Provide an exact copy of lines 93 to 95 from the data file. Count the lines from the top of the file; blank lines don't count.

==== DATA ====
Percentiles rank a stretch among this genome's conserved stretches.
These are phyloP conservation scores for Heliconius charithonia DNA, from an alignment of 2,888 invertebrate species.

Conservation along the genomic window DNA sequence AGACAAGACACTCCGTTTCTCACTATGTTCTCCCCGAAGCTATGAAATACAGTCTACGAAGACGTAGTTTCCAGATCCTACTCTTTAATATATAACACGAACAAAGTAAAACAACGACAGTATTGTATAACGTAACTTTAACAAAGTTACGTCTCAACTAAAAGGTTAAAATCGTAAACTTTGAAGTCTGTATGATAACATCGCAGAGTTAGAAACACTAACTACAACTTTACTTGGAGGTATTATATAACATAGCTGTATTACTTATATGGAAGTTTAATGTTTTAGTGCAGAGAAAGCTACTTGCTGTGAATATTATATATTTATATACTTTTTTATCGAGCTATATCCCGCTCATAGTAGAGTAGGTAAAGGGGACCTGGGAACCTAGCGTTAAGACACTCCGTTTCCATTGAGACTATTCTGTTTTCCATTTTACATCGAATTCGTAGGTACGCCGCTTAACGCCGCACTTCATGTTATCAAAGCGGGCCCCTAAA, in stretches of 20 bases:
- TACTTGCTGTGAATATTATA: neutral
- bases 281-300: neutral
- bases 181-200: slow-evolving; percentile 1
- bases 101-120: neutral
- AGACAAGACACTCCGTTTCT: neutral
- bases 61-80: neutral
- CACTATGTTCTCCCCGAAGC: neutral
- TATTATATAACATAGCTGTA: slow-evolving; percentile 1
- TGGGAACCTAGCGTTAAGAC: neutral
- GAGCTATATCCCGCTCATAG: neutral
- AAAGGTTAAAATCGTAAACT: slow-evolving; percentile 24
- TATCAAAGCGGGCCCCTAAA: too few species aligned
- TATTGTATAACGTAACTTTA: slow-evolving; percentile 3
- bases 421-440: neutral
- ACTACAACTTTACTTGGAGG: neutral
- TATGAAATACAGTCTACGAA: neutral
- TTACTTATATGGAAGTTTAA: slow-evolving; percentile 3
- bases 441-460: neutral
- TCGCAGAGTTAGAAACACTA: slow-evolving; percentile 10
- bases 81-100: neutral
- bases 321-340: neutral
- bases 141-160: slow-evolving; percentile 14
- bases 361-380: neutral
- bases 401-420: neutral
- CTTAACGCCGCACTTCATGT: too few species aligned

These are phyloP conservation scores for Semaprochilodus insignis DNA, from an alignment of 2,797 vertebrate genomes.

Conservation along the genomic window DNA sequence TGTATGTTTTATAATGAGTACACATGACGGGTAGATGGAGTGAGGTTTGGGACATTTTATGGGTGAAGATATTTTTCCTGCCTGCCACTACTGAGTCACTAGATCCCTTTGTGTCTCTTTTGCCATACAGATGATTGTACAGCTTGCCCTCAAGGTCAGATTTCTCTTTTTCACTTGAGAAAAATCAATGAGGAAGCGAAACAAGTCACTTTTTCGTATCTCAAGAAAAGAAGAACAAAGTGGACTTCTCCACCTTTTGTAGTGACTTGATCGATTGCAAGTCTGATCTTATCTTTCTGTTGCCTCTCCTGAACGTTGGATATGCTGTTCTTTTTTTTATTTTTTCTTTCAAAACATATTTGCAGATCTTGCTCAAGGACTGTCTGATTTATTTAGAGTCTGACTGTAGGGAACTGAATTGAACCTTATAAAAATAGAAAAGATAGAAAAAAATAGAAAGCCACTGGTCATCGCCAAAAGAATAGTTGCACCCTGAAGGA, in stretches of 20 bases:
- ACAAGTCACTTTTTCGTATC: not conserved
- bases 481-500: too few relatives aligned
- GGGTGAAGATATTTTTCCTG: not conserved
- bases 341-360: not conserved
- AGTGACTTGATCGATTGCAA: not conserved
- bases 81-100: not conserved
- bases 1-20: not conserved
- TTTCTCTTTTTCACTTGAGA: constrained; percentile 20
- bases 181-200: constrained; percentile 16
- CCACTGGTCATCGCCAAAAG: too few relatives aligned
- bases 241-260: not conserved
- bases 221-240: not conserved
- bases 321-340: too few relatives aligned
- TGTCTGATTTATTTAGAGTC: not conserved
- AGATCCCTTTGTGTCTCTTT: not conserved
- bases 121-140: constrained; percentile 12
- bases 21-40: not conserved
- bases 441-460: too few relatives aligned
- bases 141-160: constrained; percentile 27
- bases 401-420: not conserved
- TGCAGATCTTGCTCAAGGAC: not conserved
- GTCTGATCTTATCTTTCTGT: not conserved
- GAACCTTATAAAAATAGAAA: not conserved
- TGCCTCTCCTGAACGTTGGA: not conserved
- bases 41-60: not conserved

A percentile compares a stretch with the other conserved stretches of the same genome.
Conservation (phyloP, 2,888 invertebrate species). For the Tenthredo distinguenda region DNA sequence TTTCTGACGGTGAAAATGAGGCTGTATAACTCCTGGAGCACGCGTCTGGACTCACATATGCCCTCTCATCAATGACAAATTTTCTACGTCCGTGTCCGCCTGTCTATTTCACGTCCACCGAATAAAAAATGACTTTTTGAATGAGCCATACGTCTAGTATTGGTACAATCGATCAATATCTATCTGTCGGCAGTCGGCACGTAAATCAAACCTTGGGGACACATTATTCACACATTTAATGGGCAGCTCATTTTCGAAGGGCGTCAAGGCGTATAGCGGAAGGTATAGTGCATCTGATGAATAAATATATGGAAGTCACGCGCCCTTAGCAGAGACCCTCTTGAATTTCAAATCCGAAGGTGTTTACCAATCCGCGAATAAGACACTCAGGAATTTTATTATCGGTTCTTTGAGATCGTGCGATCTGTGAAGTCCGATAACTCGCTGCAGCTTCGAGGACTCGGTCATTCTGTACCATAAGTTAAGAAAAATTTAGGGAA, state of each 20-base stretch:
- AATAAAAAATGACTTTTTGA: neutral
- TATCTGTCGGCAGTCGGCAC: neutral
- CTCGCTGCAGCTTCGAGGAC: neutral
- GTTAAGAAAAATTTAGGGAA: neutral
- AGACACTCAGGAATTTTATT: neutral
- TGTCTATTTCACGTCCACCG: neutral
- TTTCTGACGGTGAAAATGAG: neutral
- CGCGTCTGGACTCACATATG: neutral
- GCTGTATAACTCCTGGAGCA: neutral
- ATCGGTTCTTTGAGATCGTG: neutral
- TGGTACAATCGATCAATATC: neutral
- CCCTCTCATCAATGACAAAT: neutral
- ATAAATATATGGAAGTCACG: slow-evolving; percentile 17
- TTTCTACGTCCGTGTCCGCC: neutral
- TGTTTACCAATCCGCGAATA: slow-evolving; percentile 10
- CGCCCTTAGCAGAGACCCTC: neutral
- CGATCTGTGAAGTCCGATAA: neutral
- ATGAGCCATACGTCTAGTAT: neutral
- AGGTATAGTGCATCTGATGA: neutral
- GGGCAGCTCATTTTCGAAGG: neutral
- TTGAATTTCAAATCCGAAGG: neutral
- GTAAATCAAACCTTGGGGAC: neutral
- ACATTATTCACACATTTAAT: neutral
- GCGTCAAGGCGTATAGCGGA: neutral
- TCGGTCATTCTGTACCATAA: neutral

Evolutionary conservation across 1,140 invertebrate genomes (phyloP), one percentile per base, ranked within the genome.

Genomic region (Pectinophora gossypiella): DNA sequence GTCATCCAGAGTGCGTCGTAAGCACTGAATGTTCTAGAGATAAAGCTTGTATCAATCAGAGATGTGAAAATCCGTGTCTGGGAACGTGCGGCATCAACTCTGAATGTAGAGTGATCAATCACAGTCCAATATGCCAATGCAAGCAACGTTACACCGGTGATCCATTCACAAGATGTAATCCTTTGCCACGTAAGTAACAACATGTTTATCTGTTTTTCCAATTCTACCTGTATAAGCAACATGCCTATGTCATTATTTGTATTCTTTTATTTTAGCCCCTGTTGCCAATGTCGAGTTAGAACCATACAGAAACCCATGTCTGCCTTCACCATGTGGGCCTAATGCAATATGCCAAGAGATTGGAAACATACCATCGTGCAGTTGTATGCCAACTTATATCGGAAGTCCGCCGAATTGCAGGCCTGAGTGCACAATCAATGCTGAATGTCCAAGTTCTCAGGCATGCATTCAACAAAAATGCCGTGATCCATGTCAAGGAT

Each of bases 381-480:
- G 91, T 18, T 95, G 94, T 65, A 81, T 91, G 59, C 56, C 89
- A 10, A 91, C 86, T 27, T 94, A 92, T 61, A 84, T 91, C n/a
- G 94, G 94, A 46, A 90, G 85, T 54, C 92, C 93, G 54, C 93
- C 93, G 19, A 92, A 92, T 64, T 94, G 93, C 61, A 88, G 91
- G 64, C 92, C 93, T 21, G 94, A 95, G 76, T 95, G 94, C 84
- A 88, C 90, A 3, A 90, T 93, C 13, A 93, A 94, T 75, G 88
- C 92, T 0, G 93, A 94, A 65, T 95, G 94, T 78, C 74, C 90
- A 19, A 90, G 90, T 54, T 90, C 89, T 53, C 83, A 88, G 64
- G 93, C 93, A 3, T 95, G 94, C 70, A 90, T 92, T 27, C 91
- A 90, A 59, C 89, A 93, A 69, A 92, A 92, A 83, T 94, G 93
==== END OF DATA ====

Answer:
- A 19, A 90, G 90, T 54, T 90, C 89, T 53, C 83, A 88, G 64
- G 93, C 93, A 3, T 95, G 94, C 70, A 90, T 92, T 27, C 91
- A 90, A 59, C 89, A 93, A 69, A 92, A 92, A 83, T 94, G 93